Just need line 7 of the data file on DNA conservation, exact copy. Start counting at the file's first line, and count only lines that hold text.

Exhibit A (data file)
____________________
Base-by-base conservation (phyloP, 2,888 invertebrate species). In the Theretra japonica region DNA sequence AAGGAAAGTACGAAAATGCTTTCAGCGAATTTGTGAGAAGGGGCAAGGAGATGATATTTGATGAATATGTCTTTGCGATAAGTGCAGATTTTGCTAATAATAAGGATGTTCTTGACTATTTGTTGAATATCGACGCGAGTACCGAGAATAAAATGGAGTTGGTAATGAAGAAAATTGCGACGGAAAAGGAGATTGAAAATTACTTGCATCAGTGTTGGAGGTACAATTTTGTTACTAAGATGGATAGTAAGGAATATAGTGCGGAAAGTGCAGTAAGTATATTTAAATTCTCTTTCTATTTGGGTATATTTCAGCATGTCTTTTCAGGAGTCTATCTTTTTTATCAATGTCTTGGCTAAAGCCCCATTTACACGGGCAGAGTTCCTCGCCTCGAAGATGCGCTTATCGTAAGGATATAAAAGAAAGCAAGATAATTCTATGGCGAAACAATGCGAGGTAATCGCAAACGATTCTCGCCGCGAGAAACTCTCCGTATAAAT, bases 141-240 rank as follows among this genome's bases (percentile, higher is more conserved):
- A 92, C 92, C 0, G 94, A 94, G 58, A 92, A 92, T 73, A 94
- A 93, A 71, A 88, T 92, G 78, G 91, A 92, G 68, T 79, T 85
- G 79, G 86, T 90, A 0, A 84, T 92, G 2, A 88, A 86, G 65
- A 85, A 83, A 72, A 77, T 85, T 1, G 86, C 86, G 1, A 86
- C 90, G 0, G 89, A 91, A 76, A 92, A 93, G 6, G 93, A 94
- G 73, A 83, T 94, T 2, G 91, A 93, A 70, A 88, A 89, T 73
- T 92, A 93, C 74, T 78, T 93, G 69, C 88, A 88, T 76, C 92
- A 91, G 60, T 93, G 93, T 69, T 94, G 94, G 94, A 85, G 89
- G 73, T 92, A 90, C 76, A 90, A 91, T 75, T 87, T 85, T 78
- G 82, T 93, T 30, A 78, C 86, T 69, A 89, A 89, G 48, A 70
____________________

- G 73, A 83, T 94, T 2, G 91, A 93, A 70, A 88, A 89, T 73